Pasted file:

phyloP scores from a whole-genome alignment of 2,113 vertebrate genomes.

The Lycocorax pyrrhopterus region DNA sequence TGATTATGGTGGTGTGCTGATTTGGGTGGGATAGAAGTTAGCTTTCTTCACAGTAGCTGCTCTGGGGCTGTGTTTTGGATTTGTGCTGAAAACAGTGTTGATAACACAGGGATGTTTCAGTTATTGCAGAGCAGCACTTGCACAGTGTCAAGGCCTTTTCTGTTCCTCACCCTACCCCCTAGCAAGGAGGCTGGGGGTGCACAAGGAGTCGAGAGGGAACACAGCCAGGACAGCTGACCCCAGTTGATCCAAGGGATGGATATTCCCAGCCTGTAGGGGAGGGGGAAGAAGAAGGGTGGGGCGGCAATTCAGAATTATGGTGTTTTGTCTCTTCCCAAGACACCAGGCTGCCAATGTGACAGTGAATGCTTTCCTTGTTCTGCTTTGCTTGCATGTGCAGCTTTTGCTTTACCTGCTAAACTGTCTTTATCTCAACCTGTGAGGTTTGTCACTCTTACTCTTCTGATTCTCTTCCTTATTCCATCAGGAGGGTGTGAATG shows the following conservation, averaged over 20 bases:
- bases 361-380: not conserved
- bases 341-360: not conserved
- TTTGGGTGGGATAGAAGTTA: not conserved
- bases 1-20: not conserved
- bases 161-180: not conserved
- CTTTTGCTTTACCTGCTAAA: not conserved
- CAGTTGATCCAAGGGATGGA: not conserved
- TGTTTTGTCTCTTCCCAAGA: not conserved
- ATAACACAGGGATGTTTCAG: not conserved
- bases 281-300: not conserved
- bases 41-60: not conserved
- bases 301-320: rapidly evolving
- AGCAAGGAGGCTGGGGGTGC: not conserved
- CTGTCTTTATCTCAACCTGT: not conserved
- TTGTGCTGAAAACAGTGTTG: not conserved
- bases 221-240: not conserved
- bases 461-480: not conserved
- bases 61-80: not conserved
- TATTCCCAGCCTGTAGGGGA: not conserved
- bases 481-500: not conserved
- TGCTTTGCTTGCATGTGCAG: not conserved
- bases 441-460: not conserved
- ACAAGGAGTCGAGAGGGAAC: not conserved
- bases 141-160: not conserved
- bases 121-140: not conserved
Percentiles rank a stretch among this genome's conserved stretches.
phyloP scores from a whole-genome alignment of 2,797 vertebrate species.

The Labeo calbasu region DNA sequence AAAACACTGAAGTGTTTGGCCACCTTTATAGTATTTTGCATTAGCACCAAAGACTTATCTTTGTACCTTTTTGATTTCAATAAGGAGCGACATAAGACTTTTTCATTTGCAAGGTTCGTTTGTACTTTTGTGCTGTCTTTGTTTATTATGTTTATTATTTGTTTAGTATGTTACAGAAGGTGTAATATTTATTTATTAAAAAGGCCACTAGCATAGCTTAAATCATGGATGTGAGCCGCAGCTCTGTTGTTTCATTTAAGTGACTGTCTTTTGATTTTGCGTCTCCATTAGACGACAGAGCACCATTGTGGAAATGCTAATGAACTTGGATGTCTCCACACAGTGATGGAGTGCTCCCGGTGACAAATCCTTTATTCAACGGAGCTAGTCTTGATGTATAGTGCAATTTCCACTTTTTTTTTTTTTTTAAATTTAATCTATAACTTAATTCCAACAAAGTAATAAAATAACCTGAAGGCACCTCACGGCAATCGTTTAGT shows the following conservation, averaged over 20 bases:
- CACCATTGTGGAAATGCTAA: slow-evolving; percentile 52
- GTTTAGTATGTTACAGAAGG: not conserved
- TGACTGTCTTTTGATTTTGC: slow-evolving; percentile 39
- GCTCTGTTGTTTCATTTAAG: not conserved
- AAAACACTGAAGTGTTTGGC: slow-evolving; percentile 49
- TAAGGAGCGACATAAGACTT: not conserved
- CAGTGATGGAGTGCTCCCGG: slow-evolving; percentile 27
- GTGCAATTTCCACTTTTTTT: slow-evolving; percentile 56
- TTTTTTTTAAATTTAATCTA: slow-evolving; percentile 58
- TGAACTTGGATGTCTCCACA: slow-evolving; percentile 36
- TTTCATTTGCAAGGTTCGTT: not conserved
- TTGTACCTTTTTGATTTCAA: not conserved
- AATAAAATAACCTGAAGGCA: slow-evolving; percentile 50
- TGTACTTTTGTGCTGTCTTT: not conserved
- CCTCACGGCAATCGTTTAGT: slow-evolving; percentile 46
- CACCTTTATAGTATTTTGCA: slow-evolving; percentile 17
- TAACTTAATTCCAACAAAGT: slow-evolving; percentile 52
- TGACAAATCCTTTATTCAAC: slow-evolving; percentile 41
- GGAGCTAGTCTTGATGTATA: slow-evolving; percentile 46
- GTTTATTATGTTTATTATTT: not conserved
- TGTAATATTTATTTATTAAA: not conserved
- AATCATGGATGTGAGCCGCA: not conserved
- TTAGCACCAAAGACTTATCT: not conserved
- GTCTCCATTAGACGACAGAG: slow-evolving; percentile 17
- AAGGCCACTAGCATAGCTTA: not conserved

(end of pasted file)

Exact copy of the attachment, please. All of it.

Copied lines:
phyloP scores from a whole-genome alignment of 2,113 vertebrate genomes.

The Lycocorax pyrrhopterus region DNA sequence TGATTATGGTGGTGTGCTGATTTGGGTGGGATAGAAGTTAGCTTTCTTCACAGTAGCTGCTCTGGGGCTGTGTTTTGGATTTGTGCTGAAAACAGTGTTGATAACACAGGGATGTTTCAGTTATTGCAGAGCAGCACTTGCACAGTGTCAAGGCCTTTTCTGTTCCTCACCCTACCCCCTAGCAAGGAGGCTGGGGGTGCACAAGGAGTCGAGAGGGAACACAGCCAGGACAGCTGACCCCAGTTGATCCAAGGGATGGATATTCCCAGCCTGTAGGGGAGGGGGAAGAAGAAGGGTGGGGCGGCAATTCAGAATTATGGTGTTTTGTCTCTTCCCAAGACACCAGGCTGCCAATGTGACAGTGAATGCTTTCCTTGTTCTGCTTTGCTTGCATGTGCAGCTTTTGCTTTACCTGCTAAACTGTCTTTATCTCAACCTGTGAGGTTTGTCACTCTTACTCTTCTGATTCTCTTCCTTATTCCATCAGGAGGGTGTGAATG shows the following conservation, averaged over 20 bases:
- bases 361-380: not conserved
- bases 341-360: not conserved
- TTTGGGTGGGATAGAAGTTA: not conserved
- bases 1-20: not conserved
- bases 161-180: not conserved
- CTTTTGCTTTACCTGCTAAA: not conserved
- CAGTTGATCCAAGGGATGGA: not conserved
- TGTTTTGTCTCTTCCCAAGA: not conserved
- ATAACACAGGGATGTTTCAG: not conserved
- bases 281-300: not conserved
- bases 41-60: not conserved
- bases 301-320: rapidly evolving
- AGCAAGGAGGCTGGGGGTGC: not conserved
- CTGTCTTTATCTCAACCTGT: not conserved
- TTGTGCTGAAAACAGTGTTG: not conserved
- bases 221-240: not conserved
- bases 461-480: not conserved
- bases 61-80: not conserved
- TATTCCCAGCCTGTAGGGGA: not conserved
- bases 481-500: not conserved
- TGCTTTGCTTGCATGTGCAG: not conserved
- bases 441-460: not conserved
- ACAAGGAGTCGAGAGGGAAC: not conserved
- bases 141-160: not conserved
- bases 121-140: not conserved
Percentiles rank a stretch among this genome's conserved stretches.
phyloP scores from a whole-genome alignment of 2,797 vertebrate species.

The Labeo calbasu region DNA sequence AAAACACTGAAGTGTTTGGCCACCTTTATAGTATTTTGCATTAGCACCAAAGACTTATCTTTGTACCTTTTTGATTTCAATAAGGAGCGACATAAGACTTTTTCATTTGCAAGGTTCGTTTGTACTTTTGTGCTGTCTTTGTTTATTATGTTTATTATTTGTTTAGTATGTTACAGAAGGTGTAATATTTATTTATTAAAAAGGCCACTAGCATAGCTTAAATCATGGATGTGAGCCGCAGCTCTGTTGTTTCATTTAAGTGACTGTCTTTTGATTTTGCGTCTCCATTAGACGACAGAGCACCATTGTGGAAATGCTAATGAACTTGGATGTCTCCACACAGTGATGGAGTGCTCCCGGTGACAAATCCTTTATTCAACGGAGCTAGTCTTGATGTATAGTGCAATTTCCACTTTTTTTTTTTTTTTAAATTTAATCTATAACTTAATTCCAACAAAGTAATAAAATAACCTGAAGGCACCTCACGGCAATCGTTTAGT shows the following conservation, averaged over 20 bases:
- CACCATTGTGGAAATGCTAA: slow-evolving; percentile 52
- GTTTAGTATGTTACAGAAGG: not conserved
- TGACTGTCTTTTGATTTTGC: slow-evolving; percentile 39
- GCTCTGTTGTTTCATTTAAG: not conserved
- AAAACACTGAAGTGTTTGGC: slow-evolving; percentile 49
- TAAGGAGCGACATAAGACTT: not conserved
- CAGTGATGGAGTGCTCCCGG: slow-evolving; percentile 27
- GTGCAATTTCCACTTTTTTT: slow-evolving; percentile 56
- TTTTTTTTAAATTTAATCTA: slow-evolving; percentile 58
- TGAACTTGGATGTCTCCACA: slow-evolving; percentile 36
- TTTCATTTGCAAGGTTCGTT: not conserved
- TTGTACCTTTTTGATTTCAA: not conserved
- AATAAAATAACCTGAAGGCA: slow-evolving; percentile 50
- TGTACTTTTGTGCTGTCTTT: not conserved
- CCTCACGGCAATCGTTTAGT: slow-evolving; percentile 46
- CACCTTTATAGTATTTTGCA: slow-evolving; percentile 17
- TAACTTAATTCCAACAAAGT: slow-evolving; percentile 52
- TGACAAATCCTTTATTCAAC: slow-evolving; percentile 41
- GGAGCTAGTCTTGATGTATA: slow-evolving; percentile 46
- GTTTATTATGTTTATTATTT: not conserved
- TGTAATATTTATTTATTAAA: not conserved
- AATCATGGATGTGAGCCGCA: not conserved
- TTAGCACCAAAGACTTATCT: not conserved
- GTCTCCATTAGACGACAGAG: slow-evolving; percentile 17
- AAGGCCACTAGCATAGCTTA: not conserved